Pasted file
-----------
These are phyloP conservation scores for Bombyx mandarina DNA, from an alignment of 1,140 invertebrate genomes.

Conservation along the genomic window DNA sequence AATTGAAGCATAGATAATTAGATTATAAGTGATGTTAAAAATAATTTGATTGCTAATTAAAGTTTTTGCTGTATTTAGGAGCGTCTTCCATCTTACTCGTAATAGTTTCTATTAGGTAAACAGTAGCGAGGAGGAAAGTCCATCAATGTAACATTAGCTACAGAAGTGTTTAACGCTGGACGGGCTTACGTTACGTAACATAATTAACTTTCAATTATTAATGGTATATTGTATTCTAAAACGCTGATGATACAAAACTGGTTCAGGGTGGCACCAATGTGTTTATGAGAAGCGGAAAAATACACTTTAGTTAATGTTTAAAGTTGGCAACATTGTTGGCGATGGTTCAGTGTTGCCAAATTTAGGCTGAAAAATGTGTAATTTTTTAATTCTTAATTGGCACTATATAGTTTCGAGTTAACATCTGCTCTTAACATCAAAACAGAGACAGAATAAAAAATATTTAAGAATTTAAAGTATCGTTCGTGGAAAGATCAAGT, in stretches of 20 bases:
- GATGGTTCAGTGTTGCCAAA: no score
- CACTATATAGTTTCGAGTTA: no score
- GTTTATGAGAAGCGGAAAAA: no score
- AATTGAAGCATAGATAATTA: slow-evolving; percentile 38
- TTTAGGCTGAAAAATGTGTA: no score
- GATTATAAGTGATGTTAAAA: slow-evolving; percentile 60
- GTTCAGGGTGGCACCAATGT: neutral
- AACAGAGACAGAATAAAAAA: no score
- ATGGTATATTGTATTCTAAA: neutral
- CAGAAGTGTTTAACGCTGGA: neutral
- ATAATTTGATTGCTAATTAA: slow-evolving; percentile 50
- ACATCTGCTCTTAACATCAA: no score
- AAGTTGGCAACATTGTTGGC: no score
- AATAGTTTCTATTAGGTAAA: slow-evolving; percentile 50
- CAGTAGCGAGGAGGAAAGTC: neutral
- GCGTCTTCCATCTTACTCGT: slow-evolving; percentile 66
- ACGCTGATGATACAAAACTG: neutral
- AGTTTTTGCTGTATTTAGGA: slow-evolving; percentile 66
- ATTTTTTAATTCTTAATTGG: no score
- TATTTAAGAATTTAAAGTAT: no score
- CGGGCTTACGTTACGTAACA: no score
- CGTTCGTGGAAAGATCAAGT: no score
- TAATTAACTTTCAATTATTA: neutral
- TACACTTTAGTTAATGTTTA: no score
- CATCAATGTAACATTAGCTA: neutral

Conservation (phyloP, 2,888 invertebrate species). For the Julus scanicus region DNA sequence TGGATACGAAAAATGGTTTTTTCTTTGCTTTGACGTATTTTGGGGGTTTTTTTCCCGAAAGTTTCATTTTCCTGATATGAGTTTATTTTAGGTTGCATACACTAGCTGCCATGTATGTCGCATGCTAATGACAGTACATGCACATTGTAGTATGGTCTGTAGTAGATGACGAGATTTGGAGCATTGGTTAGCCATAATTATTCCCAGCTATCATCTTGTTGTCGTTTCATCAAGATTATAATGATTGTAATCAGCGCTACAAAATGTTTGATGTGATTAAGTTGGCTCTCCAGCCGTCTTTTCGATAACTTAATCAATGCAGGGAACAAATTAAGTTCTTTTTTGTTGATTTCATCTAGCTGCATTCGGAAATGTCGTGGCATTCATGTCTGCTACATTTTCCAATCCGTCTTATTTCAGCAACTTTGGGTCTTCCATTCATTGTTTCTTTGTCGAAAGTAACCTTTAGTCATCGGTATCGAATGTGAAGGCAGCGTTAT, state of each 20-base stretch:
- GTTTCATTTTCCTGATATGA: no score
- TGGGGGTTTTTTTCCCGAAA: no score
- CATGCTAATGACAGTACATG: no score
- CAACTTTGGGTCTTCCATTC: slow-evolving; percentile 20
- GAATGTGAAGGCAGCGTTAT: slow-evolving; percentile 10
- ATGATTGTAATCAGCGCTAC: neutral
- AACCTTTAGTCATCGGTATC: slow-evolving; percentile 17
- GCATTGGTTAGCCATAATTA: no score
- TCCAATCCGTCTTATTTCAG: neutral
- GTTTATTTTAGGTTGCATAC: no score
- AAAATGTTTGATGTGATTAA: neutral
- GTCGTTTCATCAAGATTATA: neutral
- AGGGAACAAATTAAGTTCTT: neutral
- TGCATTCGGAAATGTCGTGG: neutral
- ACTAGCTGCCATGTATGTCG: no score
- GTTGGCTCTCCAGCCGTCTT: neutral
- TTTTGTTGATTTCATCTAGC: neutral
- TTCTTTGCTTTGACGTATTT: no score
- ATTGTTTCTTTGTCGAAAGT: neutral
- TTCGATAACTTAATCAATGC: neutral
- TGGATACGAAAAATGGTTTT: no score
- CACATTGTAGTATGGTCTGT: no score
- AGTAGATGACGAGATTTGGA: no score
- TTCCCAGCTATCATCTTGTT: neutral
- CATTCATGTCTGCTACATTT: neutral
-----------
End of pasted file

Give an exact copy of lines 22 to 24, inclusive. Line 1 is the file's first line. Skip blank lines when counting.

- TATTTAAGAATTTAAAGTAT: no score
- CGGGCTTACGTTACGTAACA: no score
- CGTTCGTGGAAAGATCAAGT: no score